I’ve had the opportunity to work with a number of firms training their developers in secure development techniques. Obviously the quality of the training content and the trainer is key – especially for a topic area such as application security where you are trying to give students the ability to think on their feet (or at the keyboard or whiteboard or whatever). However there are also other things organizations can do to make sure they get the most out of the money and time they spend on training that rely on how they promote and follow up after the training and have less to do with the training provider. Here are some tips from my experiences:
1. Provide context for the training – One firm we worked with did an obviously poor job of letting developers know what the training class was for and why they were receiving the training. The class was advertised to attendees as “PCI Training” when it was actually secure development training being undertaken in part to meet PCI requirements. At the beginning of the class when I asked one of the attendees why he was there he said “the only reason I am here is because my boss said I had to be” If the attendees know more about what they are learning and how it fits into their jobs they will retain more of the information and providing this context and setting expectations has to happen before the trainer sets foot on site.
2. Use the right tool for the job – eLearning is great for making sure everyone has a baseline of knowledge and for dealing with employee turnover, but for the people you really want to be the “go-to” security mavens it is really valuable to give them an opportunity to interact with an instructor. Firms that rely solely on eLearning run the risk of not developing this leader-class of security-smart developers who can act as internal resources. And most firms can’t afford the money and time to run every developer through extensive classroom training. A blended approach helps to address the need for baselining knowledge as well as the need to develop some internal security superstars. We have used this approach successfully with a number of firms.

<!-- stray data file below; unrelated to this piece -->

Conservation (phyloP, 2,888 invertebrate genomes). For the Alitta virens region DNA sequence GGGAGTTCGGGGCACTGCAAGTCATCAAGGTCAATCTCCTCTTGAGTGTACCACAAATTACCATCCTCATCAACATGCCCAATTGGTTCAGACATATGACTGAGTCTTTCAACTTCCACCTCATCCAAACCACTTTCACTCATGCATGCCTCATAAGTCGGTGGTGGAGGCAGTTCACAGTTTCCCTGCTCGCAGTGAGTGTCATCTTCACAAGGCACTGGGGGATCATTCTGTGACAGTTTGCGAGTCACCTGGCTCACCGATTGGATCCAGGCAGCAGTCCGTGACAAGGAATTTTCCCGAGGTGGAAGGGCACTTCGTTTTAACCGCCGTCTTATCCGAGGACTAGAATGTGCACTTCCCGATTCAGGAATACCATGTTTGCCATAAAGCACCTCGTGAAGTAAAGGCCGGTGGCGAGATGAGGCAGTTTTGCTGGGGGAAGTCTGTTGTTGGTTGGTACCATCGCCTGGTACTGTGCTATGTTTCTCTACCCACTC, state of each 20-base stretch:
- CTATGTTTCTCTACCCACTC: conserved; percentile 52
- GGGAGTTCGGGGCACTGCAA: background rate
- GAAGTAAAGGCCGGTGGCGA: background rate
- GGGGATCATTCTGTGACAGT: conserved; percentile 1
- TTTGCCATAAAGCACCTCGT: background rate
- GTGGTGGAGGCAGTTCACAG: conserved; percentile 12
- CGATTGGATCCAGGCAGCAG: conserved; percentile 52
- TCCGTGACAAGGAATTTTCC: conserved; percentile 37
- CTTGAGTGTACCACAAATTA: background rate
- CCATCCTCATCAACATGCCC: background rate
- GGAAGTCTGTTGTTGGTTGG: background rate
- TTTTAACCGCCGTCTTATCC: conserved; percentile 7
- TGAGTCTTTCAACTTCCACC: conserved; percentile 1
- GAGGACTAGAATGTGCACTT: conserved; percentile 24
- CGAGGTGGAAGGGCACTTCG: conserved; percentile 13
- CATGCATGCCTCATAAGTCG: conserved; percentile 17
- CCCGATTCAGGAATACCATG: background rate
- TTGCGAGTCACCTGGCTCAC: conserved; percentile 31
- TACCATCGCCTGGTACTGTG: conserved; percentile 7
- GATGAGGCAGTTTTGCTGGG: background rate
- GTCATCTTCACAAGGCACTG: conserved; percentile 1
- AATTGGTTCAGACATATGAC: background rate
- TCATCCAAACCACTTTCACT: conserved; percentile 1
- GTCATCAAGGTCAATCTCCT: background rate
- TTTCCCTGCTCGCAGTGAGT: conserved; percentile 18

3. Don’t train developers and then declare victory – Just because developers know what they should do doesn’t mean they will actually do it. We have seen this repeatedly – an organization runs a training class or two and then is shocked when their next round of external testing still identifies new vulnerabilities. Training is one aspect of a overall software security program but so is threat modeling, code review, penetration testing and so on. Look to resources such as the Software Assurance Maturity Model (OpenSAMM) for more information on the variety of practices and checkpoints leading organizations use when constructing their assurance programs. Training done in a vacuum runs the risk of not actually changing behavior.
4. Demonstrate that management cares about developing secure software – Another firm we worked with had us start out every training class with two videos. One was from the CIO and the other was from the head of application development, and both of them carried the message “Protecting customer information keeps me up at night. We have to do it well to earn our customers’ trust and if we do it poorly it will seriously damage our relationship with them.” As mentioned above – letting the attendees know that management cares about the outcome of the class beyond just being able to check a compliance box is key if you want attendees to pay attention and retain the material. These videos got attendees’ attention right from the outset.
Training is an important part of any software security program. Hopefully by following these tips folks can get more value out of their time and effort they are putting into training their developers.
Contact us for more information on instructor-led training and eLearning for teaching developers how to build secure applications.
dan _at_ denimgroup.com